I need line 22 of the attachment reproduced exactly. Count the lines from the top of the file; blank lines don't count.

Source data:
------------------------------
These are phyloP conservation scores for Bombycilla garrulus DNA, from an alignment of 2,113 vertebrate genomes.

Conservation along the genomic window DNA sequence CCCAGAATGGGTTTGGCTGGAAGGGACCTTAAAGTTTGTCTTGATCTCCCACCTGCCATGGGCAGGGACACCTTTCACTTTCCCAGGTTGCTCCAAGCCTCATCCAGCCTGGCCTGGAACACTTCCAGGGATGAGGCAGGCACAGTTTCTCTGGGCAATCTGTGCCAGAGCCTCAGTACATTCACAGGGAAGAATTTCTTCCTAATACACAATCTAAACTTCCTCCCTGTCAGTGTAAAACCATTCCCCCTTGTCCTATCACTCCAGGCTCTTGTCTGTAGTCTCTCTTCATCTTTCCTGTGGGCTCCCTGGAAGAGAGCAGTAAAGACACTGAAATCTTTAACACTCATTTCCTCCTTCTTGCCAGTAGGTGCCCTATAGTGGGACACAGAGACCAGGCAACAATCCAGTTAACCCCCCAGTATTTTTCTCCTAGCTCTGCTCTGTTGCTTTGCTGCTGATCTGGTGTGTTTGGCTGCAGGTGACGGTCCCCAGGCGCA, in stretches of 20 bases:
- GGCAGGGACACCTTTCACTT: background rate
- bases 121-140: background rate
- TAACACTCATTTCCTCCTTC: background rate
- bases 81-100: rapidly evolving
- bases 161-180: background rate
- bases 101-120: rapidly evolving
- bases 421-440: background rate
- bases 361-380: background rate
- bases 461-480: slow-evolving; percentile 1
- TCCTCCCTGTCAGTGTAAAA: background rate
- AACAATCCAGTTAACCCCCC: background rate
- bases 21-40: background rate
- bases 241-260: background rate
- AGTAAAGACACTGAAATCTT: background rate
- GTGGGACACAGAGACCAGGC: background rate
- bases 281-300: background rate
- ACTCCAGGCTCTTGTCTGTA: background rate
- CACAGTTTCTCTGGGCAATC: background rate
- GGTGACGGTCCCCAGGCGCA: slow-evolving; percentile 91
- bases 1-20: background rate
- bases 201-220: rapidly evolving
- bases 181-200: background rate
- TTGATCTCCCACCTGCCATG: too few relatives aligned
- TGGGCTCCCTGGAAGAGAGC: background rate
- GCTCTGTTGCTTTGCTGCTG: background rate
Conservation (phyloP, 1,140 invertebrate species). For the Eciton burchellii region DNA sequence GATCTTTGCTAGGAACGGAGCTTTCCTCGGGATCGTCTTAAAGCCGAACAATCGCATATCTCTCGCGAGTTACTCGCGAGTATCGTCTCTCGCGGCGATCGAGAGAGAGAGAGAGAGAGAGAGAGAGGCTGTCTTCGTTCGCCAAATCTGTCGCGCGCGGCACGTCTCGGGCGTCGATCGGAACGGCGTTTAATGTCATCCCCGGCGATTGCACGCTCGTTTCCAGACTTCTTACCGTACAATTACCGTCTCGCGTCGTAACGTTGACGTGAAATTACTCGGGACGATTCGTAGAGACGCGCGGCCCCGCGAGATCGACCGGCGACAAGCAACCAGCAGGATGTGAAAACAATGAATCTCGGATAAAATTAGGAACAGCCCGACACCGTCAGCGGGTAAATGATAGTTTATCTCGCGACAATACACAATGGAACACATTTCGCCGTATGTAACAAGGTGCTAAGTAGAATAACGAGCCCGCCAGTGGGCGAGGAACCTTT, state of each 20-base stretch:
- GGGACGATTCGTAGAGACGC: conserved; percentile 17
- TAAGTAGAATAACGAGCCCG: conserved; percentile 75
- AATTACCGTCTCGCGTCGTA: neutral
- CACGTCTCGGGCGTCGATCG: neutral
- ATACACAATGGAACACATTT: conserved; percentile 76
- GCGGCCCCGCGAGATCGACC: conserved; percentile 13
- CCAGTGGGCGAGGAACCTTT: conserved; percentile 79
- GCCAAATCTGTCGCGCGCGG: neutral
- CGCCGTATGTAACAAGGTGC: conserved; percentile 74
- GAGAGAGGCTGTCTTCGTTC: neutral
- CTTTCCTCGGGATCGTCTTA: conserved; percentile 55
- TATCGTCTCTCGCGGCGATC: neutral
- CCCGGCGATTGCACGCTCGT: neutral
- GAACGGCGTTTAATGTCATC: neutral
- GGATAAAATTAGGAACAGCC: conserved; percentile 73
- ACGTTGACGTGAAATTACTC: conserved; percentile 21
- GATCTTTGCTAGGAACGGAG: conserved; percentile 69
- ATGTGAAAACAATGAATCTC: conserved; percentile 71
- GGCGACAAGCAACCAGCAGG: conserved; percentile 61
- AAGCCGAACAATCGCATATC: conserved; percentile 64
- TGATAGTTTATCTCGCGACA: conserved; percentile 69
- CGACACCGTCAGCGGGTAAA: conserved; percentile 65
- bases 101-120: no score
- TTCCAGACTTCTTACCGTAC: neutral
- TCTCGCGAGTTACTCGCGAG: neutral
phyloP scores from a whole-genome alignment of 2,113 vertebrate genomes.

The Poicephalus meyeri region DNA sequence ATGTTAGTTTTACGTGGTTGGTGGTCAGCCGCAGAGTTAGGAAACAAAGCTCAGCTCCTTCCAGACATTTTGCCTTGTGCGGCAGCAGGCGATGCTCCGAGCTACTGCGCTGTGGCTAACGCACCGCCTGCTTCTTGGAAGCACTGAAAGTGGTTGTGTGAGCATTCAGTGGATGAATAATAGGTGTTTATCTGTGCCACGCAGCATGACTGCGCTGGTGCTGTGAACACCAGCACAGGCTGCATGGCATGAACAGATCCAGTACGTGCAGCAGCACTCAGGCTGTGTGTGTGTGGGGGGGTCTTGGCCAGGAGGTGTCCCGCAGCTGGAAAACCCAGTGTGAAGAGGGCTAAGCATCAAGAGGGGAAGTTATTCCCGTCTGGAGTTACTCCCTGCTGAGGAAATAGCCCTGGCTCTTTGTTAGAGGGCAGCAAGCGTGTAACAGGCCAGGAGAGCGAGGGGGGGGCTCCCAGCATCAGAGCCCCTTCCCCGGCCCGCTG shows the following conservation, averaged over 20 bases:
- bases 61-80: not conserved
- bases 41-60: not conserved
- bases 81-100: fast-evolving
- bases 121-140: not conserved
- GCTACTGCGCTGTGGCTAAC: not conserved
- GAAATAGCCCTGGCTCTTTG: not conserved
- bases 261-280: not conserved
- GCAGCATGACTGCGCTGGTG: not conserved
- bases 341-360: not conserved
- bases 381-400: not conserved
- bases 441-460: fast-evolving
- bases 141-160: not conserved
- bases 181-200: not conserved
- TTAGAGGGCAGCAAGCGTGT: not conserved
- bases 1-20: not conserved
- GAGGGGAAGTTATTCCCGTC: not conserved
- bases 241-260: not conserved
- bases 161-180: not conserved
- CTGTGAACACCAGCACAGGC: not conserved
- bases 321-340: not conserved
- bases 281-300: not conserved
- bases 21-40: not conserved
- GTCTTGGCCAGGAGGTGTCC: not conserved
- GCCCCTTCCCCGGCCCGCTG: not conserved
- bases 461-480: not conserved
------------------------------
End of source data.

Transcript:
- bases 1-20: background rate